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We have no confidence in Priti Patel, says Police Federation | Police


Rank-and-file law enforcement officials have overwhelmingly supported a vote of no confidence in the house secretary, Priti Patel, the primary such transfer in greater than a decade.

In a scathing announcement, the Police Federation of England and Wales (PFEW), which represents 130,000 officers, stated Patel and the federal government “could not be trusted” and warned “warm words were not enough”.

The transfer comes after Wednesday’s affirmation that officers incomes £24,000 or extra could be hit by a pay freeze in 2021-22.

The PFEW’s nationwide chair, John Apter, stated: “As the organisation that represents more than 130,000 police officers, I can say quite categorically – we have no confidence in the current home secretary. I cannot look my colleagues in the eye and do nothing.”

Patel has tried to place herself as a champion for the police, declaring in her 2019 Conservative celebration convention speech that the Tories had taken “their rightful place as the party of law and order in Britain once again” and pledging to offer police the powers they should deal with crime.

The prime minister, Boris Johnson, positioned policing on the coronary heart of his campaigning earlier than the final common election, pledging to recruit 20,000 law enforcement officials in addition to increasing cease and search powers and rising sentences for assaulting law enforcement officials.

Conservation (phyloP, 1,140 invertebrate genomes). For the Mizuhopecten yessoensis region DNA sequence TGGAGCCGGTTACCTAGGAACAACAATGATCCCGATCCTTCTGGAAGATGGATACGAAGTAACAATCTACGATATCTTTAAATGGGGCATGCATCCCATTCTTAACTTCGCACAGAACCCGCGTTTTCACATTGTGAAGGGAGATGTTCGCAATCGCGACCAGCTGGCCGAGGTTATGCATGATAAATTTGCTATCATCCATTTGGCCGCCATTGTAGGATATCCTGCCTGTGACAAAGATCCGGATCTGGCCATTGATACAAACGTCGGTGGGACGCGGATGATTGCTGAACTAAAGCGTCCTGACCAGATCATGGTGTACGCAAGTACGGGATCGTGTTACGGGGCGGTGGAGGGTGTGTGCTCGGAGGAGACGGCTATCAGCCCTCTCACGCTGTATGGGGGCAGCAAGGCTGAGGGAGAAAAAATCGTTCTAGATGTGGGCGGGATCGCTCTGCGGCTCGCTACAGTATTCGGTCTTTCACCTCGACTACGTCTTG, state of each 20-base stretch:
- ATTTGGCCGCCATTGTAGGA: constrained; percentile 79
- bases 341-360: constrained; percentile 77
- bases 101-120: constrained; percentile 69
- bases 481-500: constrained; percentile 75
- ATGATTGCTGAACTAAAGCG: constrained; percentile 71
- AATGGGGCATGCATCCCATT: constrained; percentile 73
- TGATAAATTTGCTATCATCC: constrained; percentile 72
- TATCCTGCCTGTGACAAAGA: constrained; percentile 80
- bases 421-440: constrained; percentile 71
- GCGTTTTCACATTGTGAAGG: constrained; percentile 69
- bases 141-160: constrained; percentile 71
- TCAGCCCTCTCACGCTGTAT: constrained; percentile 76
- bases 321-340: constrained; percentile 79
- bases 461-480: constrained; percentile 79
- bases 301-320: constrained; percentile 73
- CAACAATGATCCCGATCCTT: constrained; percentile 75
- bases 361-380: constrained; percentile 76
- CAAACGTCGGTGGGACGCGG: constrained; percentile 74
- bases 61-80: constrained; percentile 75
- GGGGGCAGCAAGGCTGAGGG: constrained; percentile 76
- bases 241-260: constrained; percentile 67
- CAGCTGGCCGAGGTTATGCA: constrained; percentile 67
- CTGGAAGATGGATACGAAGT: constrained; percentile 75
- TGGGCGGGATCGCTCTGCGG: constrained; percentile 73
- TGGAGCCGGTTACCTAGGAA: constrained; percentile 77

Johnson and Patel tried to courtroom the Police Federation with supportive appearances on the physique’s annual convention.

But after the federal government’s pay announcement on Wednesday, the Police Federation convened a rare assembly of its nationwide council, comprising the chair and secretary of every of the 43 power branches, the place a vote of no confidence in Patel was carried.

It is known to be the primary time the PFEW has supported a vote of no confidence in a house secretary since 2007 for Labour’s Jacqui Smith, over her determination to not backdate a 2.5% pay rise.

This week in addition they voted to withdraw their help for the Police Remuneration Review Body course of for police officer pay.

Apter added: “We often hear the home secretary praise police officers, but our members are so angry with this government. They have been on the frontline of this pandemic for 18 months and will now see other public services given pay increases while they receive nothing.

“At the beginning of this pandemic they endured PPE shortages and were not even prioritised for the vaccination. They continue to be politicised and this pay announcement is the final straw.”

The federation stated with inflation more likely to improve to virtually 4% later this yr, the pay freeze was a real-terms pay reduce for law enforcement officials. In an announcement, it stated Patel and the federal government “cannot be trusted or taken at face value in the way we would expect”.

“As the undisputed voice of policing we say this to the home secretary: you cannot pat our members on the back for their heroic efforts with one hand, while effectively taking their pay with the other,” the federation stated. “Warm words are no longer enough.”

Nick Thomas-Symonds, the shadow house secretary, stated the vote of no confidence was an “extraordinary step”. “This is a devastating blow for a hapless home secretary,” he stated.

The Home Office was contacted for remark.

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